The representative said it did not appear that the new septic program resulted in a significant increase in the replacement of septic systems. The main driver of that is when a home is sold, the representative said.
“The health department runs a dye test. If the system is outdated or if it doesn’t pass the test, then they have to replace if it can’t be repaired.” When home sales are up, septic tank replacements rise, the representative noted.
A service provider told The Vindicator last summer that one of the biggest challenges is for low-income septic-system owners to maintain or replace them.
There’s some parts of the county that don’t have money,” he said.
The health department thought a little more than 17,000 septic systems were in the county when the program rolled out at the beginning of 2022. After sending out letters and talking to property owners, the number actually dropped by about 3,000 — to 14,000. There were multiple reasons this happened, Masters said.
One is that many properties had a septic system at one time but received sewers and got rid of their septic system. Some took out a building permit for a house but never built it. And in some cases, a property owner did a lot split and built one house but never developed the other lots, Masters said.
The responses to the letters increased has improved accuracy of county septic-system records.
We cleaned up our database and records considerably,” Masters said. “In cases where a property owner got a letter and notified the health department that they no longer had a septic system, a health department inspector went out to verify the information and remove the address from the system.
Masters said some people added themselves to the program who did not get a letter.
“We had phone calls where someone said ‘My neighbor got this letter. Why didn’t I get one?’”
The health department took down the address and sent then a letter. Frequently it led to the property calling out a septic-service provider to have the system evaluated. In some instances, the septic system had not been serviced in many years.
It would lead to the service provider giving the health department information on the type and size of the system, pumping it and providing other services if needed.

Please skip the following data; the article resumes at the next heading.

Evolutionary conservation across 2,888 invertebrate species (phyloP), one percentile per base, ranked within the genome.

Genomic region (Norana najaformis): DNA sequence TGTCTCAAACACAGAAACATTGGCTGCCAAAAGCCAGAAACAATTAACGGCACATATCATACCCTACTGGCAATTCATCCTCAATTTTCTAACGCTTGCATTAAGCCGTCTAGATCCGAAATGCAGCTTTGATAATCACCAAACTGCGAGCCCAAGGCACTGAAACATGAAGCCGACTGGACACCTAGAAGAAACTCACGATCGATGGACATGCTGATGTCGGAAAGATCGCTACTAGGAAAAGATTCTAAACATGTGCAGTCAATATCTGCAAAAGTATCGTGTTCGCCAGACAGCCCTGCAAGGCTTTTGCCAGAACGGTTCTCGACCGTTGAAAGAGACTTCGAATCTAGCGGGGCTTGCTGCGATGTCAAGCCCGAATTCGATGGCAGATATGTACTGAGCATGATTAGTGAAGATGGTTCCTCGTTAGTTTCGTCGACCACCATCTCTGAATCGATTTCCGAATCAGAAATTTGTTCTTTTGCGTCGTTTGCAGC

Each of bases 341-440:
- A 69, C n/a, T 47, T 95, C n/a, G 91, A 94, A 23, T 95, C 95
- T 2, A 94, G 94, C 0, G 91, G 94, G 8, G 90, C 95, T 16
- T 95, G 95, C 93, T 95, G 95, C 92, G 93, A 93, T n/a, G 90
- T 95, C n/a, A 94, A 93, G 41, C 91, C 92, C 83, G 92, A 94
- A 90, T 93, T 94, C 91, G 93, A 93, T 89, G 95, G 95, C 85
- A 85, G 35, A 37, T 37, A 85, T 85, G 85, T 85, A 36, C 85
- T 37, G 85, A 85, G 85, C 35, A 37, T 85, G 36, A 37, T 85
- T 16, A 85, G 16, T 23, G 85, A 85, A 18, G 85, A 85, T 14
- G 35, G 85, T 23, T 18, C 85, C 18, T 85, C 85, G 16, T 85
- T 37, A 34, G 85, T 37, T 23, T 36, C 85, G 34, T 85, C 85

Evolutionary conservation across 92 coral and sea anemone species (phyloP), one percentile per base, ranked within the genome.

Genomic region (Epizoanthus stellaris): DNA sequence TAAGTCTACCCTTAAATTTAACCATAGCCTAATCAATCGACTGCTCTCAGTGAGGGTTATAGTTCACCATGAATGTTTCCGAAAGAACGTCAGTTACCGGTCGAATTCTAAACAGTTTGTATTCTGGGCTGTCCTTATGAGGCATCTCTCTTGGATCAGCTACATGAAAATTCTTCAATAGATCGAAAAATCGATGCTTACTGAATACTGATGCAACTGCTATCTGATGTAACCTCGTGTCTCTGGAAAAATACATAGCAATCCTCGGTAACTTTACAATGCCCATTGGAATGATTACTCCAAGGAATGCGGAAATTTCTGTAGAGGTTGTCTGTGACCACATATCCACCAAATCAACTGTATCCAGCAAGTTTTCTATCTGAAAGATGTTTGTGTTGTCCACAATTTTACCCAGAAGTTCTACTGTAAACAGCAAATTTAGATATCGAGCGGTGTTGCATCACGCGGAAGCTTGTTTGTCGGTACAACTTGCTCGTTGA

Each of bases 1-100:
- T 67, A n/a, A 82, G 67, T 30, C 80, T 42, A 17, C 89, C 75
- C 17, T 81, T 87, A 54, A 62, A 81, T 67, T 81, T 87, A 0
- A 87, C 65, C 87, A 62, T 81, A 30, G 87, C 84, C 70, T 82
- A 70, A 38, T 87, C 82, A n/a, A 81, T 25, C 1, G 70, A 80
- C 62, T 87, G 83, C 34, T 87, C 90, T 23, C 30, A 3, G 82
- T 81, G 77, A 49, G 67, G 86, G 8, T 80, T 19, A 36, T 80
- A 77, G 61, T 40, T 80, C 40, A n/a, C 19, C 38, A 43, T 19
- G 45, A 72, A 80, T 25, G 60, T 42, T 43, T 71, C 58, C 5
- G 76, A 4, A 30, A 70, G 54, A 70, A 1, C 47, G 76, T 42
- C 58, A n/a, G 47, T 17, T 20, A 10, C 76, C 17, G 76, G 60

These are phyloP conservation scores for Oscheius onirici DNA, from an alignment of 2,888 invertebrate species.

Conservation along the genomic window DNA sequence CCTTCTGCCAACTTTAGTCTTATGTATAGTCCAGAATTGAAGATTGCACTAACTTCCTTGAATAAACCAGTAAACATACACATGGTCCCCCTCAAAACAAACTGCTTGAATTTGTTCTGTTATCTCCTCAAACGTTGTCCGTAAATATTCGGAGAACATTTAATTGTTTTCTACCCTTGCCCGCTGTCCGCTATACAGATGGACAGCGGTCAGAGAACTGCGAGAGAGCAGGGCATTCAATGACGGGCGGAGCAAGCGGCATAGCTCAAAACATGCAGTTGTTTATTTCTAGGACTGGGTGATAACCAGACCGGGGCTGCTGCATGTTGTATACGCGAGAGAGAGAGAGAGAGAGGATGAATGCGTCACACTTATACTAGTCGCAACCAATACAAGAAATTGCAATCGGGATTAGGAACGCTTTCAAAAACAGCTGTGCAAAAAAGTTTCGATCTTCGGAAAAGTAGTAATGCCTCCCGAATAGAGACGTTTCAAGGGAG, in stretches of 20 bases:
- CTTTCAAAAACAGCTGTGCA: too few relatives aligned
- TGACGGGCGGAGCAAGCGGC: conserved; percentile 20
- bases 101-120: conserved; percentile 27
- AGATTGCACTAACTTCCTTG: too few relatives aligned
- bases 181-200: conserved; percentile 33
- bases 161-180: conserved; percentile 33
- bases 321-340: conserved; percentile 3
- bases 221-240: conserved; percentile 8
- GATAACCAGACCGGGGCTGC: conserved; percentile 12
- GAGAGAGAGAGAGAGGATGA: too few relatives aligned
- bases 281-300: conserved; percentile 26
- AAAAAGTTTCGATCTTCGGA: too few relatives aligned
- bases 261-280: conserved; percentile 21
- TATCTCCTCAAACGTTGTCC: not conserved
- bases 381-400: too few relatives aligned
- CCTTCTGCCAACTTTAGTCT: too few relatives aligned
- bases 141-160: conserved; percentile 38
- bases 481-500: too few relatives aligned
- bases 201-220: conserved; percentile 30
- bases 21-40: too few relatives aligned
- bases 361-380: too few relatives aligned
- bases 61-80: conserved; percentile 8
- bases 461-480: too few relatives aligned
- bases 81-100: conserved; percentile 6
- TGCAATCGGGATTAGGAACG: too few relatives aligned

The rollout phase in 2022 was not intended as a way to “go out randomly scour the neighborhoods looking for houses we didn’t have in the program,” Masters said. “We don’t have the time for that. However, we will continue to find systems through the real-estate program and or our additions program.”
The addition program is where a person comes to the building department for a building permit. If it is a house with a septic system, the information about the building permit goes to the health department, which then will check to see what type of septic system the property has and “make sure you know what you need to do to take care of it,” Masters said.
As 2022 went on, the health department refined the letters they sent to property owners.
“We made simple changes in the wording that helped people understand what we needed from them. And the more they understood, the better the program was,” he said.
“Most of the people who were agitated or angry were because they didn’t understand the program or the purpose behind it. I can say with quite a bit of confidence that now the public has a much better understanding of the program, what we need from them and the reason for rolling it out to begin with.”
He said he thinks it is human nature for some people to avoid servicing their septic systems.
“It’s something people don’t think about all the time because it’s not top of mind,” he said. “These tanks are typically buried. They are not easily accessible. And every year you think ‘Oh, I should get that done,’ and you ’ and you move past it and it just kind of gets put on the back burner for another year. That’s understandable but that’s why we need this program,” he said.
Though 2022 was focused on the most basic type of septic systems, known as Level 1 systems, the health department’s main goal this year is to address the more sophisticated systems — which are classified as either Level 2 or Level 3, many of which require an Environmental Protection Agency permit.
As an example, some Level 2 or Level 3 systems discharge wastewater into a drinking-water system, such as a lake. Health department sanitarians take samples at the discharge point of such septic systems to verify that the discharges are at safe levels, Masters said.
“You want to make sure that whatever is being discharged out is at least to the Environmental Protection Agency standards of cleanliness. Something like a ultraviolet light could go bad and you might not even realize it and then be discharging (septic water) that is not safe.”
Ultraviolet lights are used as a disinfection method for destroying disease-causing organisms in wastewater.
Owners of level 2 and 3 systems got a letter in 2022 telling them how the program would change in 2023, Masters said. Such systems were already in the program, but there are still changes affecting them in 2023, Masters said.
The biggest change is that the owner now pays their septic fees to the health department instead of to a service provider.
Source: the vindy